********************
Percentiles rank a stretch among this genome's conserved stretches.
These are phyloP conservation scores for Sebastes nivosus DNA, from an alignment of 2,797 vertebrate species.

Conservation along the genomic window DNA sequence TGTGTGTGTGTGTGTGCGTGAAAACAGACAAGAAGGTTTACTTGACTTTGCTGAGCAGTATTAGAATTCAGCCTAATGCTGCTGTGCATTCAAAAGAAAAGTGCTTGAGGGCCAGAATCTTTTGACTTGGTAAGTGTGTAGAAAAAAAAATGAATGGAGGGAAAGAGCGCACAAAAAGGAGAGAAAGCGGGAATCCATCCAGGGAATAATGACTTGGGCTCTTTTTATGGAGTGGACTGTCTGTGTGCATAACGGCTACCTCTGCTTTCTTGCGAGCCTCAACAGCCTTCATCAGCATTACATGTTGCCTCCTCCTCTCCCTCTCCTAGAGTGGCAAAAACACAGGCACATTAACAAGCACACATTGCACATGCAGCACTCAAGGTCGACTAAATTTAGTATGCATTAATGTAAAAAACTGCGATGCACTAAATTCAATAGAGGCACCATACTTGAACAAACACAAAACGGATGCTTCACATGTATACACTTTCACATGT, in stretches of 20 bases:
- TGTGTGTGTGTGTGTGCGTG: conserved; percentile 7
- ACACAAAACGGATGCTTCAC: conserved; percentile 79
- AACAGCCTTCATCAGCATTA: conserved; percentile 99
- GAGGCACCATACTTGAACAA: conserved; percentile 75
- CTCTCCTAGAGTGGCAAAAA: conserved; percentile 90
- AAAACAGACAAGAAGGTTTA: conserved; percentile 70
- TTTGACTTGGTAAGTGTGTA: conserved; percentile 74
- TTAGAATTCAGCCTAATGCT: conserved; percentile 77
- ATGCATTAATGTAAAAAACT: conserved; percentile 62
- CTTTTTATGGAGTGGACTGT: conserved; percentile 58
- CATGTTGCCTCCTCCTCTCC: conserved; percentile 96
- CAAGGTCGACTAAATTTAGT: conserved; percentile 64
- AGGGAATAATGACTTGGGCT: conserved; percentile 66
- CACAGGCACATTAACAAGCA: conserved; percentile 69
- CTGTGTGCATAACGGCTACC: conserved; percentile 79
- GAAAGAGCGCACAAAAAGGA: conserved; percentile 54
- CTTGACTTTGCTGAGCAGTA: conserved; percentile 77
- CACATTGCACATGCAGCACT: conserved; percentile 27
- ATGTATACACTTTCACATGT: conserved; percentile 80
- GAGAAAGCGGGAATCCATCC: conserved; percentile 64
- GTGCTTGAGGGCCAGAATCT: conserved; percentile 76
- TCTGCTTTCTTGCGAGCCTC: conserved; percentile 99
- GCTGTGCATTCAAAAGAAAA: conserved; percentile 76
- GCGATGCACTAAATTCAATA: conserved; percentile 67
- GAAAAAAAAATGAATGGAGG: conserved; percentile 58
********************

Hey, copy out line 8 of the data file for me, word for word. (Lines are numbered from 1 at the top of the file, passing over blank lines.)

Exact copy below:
- CTCTCCTAGAGTGGCAAAAA: conserved; percentile 90